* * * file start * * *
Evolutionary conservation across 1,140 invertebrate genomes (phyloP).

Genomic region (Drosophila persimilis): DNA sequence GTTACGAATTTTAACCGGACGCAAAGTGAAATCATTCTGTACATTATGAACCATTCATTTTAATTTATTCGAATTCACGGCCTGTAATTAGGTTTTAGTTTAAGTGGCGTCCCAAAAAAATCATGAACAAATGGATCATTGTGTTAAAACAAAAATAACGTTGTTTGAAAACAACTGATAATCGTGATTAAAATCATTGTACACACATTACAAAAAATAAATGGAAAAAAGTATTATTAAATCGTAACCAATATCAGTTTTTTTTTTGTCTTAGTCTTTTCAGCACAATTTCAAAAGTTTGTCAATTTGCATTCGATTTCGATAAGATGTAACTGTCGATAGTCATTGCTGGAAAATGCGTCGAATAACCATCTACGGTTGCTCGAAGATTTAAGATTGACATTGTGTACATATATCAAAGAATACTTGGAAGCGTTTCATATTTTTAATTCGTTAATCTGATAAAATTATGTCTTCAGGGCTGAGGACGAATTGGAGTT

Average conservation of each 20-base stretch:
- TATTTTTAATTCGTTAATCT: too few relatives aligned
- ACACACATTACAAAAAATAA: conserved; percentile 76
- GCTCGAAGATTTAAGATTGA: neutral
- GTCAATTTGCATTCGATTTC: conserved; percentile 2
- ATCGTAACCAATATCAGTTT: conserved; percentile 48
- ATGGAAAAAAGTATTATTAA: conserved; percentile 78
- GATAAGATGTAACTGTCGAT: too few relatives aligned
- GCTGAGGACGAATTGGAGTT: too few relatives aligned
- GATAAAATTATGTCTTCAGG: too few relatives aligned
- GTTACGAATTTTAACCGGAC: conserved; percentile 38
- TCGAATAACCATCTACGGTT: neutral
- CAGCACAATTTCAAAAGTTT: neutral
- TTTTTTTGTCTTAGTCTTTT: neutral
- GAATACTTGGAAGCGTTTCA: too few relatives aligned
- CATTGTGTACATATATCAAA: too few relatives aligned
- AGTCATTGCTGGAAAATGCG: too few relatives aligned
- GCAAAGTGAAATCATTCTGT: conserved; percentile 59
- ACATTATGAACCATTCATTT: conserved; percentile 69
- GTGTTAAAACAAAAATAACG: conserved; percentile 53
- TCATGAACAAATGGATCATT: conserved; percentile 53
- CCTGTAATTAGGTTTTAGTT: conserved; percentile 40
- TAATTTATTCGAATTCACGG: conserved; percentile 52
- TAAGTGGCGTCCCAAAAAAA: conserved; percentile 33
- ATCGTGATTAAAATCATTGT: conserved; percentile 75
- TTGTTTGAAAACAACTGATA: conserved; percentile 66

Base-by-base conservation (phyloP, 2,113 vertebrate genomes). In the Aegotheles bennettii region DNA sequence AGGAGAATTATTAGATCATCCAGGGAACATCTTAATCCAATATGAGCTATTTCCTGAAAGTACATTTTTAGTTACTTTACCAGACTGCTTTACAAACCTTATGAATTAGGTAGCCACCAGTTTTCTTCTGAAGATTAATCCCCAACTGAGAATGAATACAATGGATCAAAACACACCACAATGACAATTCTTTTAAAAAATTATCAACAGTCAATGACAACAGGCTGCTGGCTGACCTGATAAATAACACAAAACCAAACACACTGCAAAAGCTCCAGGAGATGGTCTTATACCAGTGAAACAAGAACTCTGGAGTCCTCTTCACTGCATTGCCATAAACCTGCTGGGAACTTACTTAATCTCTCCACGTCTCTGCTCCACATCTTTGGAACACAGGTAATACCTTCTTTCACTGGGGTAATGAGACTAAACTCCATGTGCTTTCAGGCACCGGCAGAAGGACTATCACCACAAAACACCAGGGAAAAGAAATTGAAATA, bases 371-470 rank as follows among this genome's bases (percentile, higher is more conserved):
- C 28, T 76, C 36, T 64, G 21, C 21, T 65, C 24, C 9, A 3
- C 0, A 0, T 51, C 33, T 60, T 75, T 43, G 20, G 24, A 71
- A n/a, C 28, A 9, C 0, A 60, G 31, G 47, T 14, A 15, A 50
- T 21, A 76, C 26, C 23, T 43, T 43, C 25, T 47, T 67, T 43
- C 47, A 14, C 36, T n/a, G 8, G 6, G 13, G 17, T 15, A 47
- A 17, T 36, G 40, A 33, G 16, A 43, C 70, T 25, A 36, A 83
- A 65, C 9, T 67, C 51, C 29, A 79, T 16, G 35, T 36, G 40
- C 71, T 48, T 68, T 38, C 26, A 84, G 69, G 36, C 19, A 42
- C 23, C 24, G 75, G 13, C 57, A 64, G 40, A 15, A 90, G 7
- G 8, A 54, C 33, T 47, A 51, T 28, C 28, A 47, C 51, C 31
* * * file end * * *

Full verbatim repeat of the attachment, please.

Evolutionary conservation across 1,140 invertebrate genomes (phyloP).

Genomic region (Drosophila persimilis): DNA sequence GTTACGAATTTTAACCGGACGCAAAGTGAAATCATTCTGTACATTATGAACCATTCATTTTAATTTATTCGAATTCACGGCCTGTAATTAGGTTTTAGTTTAAGTGGCGTCCCAAAAAAATCATGAACAAATGGATCATTGTGTTAAAACAAAAATAACGTTGTTTGAAAACAACTGATAATCGTGATTAAAATCATTGTACACACATTACAAAAAATAAATGGAAAAAAGTATTATTAAATCGTAACCAATATCAGTTTTTTTTTTGTCTTAGTCTTTTCAGCACAATTTCAAAAGTTTGTCAATTTGCATTCGATTTCGATAAGATGTAACTGTCGATAGTCATTGCTGGAAAATGCGTCGAATAACCATCTACGGTTGCTCGAAGATTTAAGATTGACATTGTGTACATATATCAAAGAATACTTGGAAGCGTTTCATATTTTTAATTCGTTAATCTGATAAAATTATGTCTTCAGGGCTGAGGACGAATTGGAGTT

Average conservation of each 20-base stretch:
- TATTTTTAATTCGTTAATCT: too few relatives aligned
- ACACACATTACAAAAAATAA: conserved; percentile 76
- GCTCGAAGATTTAAGATTGA: neutral
- GTCAATTTGCATTCGATTTC: conserved; percentile 2
- ATCGTAACCAATATCAGTTT: conserved; percentile 48
- ATGGAAAAAAGTATTATTAA: conserved; percentile 78
- GATAAGATGTAACTGTCGAT: too few relatives aligned
- GCTGAGGACGAATTGGAGTT: too few relatives aligned
- GATAAAATTATGTCTTCAGG: too few relatives aligned
- GTTACGAATTTTAACCGGAC: conserved; percentile 38
- TCGAATAACCATCTACGGTT: neutral
- CAGCACAATTTCAAAAGTTT: neutral
- TTTTTTTGTCTTAGTCTTTT: neutral
- GAATACTTGGAAGCGTTTCA: too few relatives aligned
- CATTGTGTACATATATCAAA: too few relatives aligned
- AGTCATTGCTGGAAAATGCG: too few relatives aligned
- GCAAAGTGAAATCATTCTGT: conserved; percentile 59
- ACATTATGAACCATTCATTT: conserved; percentile 69
- GTGTTAAAACAAAAATAACG: conserved; percentile 53
- TCATGAACAAATGGATCATT: conserved; percentile 53
- CCTGTAATTAGGTTTTAGTT: conserved; percentile 40
- TAATTTATTCGAATTCACGG: conserved; percentile 52
- TAAGTGGCGTCCCAAAAAAA: conserved; percentile 33
- ATCGTGATTAAAATCATTGT: conserved; percentile 75
- TTGTTTGAAAACAACTGATA: conserved; percentile 66

Base-by-base conservation (phyloP, 2,113 vertebrate genomes). In the Aegotheles bennettii region DNA sequence AGGAGAATTATTAGATCATCCAGGGAACATCTTAATCCAATATGAGCTATTTCCTGAAAGTACATTTTTAGTTACTTTACCAGACTGCTTTACAAACCTTATGAATTAGGTAGCCACCAGTTTTCTTCTGAAGATTAATCCCCAACTGAGAATGAATACAATGGATCAAAACACACCACAATGACAATTCTTTTAAAAAATTATCAACAGTCAATGACAACAGGCTGCTGGCTGACCTGATAAATAACACAAAACCAAACACACTGCAAAAGCTCCAGGAGATGGTCTTATACCAGTGAAACAAGAACTCTGGAGTCCTCTTCACTGCATTGCCATAAACCTGCTGGGAACTTACTTAATCTCTCCACGTCTCTGCTCCACATCTTTGGAACACAGGTAATACCTTCTTTCACTGGGGTAATGAGACTAAACTCCATGTGCTTTCAGGCACCGGCAGAAGGACTATCACCACAAAACACCAGGGAAAAGAAATTGAAATA, bases 371-470 rank as follows among this genome's bases (percentile, higher is more conserved):
- C 28, T 76, C 36, T 64, G 21, C 21, T 65, C 24, C 9, A 3
- C 0, A 0, T 51, C 33, T 60, T 75, T 43, G 20, G 24, A 71
- A n/a, C 28, A 9, C 0, A 60, G 31, G 47, T 14, A 15, A 50
- T 21, A 76, C 26, C 23, T 43, T 43, C 25, T 47, T 67, T 43
- C 47, A 14, C 36, T n/a, G 8, G 6, G 13, G 17, T 15, A 47
- A 17, T 36, G 40, A 33, G 16, A 43, C 70, T 25, A 36, A 83
- A 65, C 9, T 67, C 51, C 29, A 79, T 16, G 35, T 36, G 40
- C 71, T 48, T 68, T 38, C 26, A 84, G 69, G 36, C 19, A 42
- C 23, C 24, G 75, G 13, C 57, A 64, G 40, A 15, A 90, G 7
- G 8, A 54, C 33, T 47, A 51, T 28, C 28, A 47, C 51, C 31